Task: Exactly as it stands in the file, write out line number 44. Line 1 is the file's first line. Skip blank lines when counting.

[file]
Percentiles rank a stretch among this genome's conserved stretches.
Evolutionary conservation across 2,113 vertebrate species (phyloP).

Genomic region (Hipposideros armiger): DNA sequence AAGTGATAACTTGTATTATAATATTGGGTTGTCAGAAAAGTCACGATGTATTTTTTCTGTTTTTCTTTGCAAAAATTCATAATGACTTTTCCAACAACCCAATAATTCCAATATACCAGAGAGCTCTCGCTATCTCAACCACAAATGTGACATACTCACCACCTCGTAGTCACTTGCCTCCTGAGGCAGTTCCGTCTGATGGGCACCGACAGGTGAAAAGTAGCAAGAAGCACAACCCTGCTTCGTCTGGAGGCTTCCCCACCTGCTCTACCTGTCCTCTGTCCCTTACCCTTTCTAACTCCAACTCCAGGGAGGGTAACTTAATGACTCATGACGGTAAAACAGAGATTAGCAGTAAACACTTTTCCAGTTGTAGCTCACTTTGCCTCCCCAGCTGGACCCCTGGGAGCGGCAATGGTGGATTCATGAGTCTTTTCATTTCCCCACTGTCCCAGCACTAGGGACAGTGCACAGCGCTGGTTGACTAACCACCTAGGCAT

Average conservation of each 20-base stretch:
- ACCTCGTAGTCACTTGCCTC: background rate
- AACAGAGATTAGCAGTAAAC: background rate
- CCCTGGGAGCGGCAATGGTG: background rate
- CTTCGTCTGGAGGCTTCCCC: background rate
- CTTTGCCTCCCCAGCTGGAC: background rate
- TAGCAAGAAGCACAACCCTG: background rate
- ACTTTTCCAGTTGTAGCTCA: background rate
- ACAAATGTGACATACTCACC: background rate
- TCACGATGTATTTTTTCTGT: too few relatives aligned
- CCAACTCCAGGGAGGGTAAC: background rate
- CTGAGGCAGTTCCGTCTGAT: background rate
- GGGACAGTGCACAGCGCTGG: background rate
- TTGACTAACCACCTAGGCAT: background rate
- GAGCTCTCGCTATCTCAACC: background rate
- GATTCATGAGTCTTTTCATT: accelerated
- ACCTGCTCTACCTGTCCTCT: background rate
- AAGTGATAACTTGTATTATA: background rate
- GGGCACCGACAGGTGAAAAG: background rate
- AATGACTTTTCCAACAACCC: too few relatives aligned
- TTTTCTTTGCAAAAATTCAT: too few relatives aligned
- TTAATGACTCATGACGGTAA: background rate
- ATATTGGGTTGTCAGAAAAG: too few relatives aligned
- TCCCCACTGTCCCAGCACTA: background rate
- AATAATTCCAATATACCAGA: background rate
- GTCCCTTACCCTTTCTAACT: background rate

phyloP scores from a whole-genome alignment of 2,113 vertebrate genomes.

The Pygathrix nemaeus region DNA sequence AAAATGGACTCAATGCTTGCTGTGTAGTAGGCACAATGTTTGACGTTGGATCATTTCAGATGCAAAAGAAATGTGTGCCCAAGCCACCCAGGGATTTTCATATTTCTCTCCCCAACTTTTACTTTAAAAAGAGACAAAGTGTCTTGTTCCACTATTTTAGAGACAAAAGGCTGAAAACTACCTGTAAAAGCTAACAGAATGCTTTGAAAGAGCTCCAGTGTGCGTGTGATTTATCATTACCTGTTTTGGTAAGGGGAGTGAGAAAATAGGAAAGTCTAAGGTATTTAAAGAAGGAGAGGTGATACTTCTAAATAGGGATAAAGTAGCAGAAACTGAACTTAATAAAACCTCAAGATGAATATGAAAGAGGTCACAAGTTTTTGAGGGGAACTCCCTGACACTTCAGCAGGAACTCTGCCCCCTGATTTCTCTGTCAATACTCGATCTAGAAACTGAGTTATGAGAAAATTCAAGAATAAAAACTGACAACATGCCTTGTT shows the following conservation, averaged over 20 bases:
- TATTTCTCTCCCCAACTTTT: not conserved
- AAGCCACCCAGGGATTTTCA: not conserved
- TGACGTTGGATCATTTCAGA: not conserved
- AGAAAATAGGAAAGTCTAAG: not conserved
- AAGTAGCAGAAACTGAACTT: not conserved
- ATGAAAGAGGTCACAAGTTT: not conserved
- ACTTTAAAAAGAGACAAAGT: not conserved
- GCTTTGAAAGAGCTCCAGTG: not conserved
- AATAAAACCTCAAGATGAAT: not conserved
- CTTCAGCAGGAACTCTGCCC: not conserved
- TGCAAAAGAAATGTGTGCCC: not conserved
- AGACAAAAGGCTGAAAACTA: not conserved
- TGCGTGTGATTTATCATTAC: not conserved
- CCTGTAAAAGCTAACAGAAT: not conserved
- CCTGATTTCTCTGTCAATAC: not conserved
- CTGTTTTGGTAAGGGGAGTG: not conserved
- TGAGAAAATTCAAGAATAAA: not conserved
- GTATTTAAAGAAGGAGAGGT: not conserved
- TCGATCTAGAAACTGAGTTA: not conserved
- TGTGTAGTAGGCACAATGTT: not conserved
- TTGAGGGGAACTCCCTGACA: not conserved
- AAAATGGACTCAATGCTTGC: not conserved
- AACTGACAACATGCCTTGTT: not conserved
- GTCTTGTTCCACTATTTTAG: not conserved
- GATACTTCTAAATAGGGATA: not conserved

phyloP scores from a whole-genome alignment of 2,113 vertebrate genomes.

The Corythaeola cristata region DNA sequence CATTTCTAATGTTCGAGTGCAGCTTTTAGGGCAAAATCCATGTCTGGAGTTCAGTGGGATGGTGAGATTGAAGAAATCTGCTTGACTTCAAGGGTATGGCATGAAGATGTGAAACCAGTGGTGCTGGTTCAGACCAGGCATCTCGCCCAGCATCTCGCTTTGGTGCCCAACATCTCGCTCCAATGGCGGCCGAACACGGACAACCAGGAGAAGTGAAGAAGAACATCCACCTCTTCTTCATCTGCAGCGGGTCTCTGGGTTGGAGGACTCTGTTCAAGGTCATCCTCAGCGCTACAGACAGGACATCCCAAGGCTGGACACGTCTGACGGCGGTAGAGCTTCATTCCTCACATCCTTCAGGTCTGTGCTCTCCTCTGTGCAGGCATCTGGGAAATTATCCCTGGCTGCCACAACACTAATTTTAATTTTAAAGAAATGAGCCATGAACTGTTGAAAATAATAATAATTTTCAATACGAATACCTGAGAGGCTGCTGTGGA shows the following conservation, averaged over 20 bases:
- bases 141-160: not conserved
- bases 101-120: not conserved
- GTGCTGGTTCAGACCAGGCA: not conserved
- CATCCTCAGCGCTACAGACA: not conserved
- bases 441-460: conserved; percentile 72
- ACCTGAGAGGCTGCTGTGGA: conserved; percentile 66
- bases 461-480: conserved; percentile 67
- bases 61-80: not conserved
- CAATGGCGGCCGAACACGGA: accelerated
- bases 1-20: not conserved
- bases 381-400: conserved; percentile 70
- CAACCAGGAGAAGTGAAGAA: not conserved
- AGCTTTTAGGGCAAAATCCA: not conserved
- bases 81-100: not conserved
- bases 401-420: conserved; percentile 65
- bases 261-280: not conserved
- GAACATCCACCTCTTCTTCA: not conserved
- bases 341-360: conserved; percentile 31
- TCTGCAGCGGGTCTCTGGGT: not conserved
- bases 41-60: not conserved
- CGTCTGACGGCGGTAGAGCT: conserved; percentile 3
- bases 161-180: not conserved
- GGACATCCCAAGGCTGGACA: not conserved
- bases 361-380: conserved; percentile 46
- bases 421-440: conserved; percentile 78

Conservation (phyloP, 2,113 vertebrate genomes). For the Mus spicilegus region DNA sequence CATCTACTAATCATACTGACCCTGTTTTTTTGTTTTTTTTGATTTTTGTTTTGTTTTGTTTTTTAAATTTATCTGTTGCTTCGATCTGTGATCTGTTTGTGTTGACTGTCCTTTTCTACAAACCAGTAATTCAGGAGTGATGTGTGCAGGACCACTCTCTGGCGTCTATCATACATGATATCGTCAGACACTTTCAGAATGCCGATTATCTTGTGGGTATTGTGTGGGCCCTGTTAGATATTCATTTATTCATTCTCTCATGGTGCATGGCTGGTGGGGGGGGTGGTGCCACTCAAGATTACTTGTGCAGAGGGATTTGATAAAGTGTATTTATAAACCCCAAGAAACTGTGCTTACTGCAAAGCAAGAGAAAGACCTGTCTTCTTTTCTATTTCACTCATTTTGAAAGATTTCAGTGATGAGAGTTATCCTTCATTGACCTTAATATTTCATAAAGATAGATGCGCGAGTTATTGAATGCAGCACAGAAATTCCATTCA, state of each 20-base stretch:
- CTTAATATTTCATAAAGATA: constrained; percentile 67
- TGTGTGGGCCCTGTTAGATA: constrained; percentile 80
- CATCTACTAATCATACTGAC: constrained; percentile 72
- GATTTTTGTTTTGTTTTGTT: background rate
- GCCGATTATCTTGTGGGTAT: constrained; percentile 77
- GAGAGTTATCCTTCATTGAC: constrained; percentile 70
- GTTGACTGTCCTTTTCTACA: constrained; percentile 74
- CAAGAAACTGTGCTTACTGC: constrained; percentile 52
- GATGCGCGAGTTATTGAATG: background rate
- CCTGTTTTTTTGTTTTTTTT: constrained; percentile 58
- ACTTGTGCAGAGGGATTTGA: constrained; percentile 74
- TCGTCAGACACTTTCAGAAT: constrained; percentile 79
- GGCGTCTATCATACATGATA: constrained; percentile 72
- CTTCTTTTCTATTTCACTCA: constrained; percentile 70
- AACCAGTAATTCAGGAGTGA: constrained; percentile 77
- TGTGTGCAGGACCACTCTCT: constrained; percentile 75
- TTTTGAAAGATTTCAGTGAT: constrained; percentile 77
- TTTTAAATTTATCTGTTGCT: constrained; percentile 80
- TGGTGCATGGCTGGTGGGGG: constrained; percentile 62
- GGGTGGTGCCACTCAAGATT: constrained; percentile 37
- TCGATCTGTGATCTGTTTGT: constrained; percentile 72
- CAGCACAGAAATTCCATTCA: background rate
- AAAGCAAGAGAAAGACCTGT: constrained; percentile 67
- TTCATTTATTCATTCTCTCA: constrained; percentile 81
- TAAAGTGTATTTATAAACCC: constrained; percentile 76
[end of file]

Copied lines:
- TGCGTGTGATTTATCATTAC: not conserved